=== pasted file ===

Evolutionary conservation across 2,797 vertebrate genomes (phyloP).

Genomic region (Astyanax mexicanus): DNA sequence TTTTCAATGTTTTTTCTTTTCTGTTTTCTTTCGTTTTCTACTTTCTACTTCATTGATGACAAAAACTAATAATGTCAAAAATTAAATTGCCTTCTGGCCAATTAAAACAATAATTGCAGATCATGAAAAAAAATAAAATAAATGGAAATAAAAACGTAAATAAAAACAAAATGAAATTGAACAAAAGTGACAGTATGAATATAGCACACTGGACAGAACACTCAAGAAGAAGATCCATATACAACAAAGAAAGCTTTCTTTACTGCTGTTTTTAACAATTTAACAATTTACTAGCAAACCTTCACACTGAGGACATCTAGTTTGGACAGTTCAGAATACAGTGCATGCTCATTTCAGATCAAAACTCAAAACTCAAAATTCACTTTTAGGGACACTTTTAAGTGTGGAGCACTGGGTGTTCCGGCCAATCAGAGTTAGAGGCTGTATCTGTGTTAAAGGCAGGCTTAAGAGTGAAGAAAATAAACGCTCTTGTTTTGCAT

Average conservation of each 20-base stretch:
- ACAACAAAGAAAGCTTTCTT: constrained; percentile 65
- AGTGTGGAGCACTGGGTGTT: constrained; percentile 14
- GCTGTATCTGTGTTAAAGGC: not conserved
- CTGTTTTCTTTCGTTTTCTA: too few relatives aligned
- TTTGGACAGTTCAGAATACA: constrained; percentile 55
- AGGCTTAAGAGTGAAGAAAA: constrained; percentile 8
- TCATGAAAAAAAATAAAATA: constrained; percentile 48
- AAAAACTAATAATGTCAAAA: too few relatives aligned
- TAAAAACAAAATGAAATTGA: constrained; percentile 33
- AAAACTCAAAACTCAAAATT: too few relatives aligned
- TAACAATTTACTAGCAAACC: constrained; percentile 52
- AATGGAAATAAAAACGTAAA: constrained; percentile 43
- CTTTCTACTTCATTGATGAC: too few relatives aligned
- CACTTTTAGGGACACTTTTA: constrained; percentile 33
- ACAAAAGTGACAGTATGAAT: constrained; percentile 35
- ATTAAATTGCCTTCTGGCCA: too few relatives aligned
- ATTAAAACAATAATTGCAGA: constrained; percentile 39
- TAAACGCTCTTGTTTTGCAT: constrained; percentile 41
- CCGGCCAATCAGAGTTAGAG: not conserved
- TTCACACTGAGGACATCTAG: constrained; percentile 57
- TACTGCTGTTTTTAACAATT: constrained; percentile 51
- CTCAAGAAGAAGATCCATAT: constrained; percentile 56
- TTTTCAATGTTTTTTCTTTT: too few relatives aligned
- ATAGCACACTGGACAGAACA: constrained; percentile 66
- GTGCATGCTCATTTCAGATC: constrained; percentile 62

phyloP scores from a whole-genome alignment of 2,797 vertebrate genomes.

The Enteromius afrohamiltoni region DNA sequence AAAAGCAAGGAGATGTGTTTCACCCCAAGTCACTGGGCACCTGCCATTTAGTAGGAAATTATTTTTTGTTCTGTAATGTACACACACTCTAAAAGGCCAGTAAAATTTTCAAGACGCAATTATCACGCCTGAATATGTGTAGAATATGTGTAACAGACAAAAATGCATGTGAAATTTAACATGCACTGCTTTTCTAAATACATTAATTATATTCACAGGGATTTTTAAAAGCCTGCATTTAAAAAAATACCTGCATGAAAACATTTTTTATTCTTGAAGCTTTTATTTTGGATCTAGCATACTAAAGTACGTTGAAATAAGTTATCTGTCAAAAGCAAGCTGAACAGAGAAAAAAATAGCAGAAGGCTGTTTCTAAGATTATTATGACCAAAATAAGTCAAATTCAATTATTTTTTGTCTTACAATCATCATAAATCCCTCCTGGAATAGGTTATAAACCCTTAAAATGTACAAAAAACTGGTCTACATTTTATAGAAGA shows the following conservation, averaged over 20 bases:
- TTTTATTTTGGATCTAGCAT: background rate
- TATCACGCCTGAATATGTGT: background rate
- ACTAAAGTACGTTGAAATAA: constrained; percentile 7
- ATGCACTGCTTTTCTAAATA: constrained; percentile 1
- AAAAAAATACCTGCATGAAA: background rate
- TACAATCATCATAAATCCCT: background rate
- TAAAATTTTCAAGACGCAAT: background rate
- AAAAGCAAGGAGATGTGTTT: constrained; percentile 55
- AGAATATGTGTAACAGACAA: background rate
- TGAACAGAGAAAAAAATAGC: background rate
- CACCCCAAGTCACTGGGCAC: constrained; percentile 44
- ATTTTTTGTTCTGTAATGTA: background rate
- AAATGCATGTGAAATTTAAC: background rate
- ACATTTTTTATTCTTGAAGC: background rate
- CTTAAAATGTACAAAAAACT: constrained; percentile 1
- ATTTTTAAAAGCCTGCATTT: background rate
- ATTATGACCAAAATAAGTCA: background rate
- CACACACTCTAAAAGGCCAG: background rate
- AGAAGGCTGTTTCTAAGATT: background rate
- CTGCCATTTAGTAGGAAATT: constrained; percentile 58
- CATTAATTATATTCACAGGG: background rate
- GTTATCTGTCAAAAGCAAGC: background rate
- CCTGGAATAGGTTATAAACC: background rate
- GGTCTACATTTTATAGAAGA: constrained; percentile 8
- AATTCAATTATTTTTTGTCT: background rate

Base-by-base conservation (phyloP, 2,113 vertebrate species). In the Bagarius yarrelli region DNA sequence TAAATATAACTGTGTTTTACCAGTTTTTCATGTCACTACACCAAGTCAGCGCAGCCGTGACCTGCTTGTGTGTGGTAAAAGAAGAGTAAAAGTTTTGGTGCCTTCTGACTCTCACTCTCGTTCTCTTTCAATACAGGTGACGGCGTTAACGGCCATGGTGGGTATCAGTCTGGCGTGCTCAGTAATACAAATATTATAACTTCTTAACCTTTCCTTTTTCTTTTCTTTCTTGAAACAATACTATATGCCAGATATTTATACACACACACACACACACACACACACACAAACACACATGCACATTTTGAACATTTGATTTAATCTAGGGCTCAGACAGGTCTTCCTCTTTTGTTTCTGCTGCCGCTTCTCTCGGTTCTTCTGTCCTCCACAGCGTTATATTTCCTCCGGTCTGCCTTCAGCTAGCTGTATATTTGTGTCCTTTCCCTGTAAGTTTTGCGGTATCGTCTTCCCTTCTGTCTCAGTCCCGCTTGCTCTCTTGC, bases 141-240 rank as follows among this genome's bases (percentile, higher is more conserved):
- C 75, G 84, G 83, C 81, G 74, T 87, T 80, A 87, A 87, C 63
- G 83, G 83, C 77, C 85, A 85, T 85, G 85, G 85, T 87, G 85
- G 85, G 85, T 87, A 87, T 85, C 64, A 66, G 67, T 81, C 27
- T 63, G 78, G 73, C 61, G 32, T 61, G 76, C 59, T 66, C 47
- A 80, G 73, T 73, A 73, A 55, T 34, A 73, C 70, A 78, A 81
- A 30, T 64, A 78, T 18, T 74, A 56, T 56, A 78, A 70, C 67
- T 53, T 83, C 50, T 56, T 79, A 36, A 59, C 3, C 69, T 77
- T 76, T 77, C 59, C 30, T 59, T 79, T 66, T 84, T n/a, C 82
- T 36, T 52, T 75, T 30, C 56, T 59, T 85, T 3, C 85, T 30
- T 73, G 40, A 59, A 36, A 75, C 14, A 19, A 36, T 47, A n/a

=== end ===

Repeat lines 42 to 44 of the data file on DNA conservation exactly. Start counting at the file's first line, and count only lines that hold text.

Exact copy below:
- ATTTTTTGTTCTGTAATGTA: background rate
- AAATGCATGTGAAATTTAAC: background rate
- ACATTTTTTATTCTTGAAGC: background rate